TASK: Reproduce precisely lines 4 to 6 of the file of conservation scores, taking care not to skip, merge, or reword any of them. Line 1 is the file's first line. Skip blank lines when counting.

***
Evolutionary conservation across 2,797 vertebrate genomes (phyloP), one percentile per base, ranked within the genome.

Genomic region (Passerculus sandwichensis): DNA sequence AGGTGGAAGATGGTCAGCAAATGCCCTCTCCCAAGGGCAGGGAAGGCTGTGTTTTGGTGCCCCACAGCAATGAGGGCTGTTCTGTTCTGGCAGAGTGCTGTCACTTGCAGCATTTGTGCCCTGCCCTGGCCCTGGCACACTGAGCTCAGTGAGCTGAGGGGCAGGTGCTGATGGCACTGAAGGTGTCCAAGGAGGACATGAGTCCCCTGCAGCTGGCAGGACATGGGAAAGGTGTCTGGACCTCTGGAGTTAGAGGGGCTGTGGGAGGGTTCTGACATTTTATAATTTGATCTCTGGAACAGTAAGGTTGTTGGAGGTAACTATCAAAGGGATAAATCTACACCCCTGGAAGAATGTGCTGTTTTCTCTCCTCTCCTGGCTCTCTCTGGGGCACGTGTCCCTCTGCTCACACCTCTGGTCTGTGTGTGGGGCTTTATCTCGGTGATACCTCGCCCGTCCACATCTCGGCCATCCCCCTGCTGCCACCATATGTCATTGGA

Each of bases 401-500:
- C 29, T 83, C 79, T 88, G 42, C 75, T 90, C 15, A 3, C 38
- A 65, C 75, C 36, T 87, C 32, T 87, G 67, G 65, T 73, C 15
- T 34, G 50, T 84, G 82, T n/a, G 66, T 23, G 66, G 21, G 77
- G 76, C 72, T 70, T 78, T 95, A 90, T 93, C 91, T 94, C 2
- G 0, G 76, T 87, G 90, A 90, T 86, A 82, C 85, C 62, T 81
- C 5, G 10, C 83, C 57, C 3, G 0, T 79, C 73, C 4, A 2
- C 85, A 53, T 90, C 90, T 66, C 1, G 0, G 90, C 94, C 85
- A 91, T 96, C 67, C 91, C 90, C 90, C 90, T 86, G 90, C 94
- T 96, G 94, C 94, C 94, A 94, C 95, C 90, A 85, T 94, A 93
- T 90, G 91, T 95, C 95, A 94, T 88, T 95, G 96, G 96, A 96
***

- C 29, T 83, C 79, T 88, G 42, C 75, T 90, C 15, A 3, C 38
- A 65, C 75, C 36, T 87, C 32, T 87, G 67, G 65, T 73, C 15
- T 34, G 50, T 84, G 82, T n/a, G 66, T 23, G 66, G 21, G 77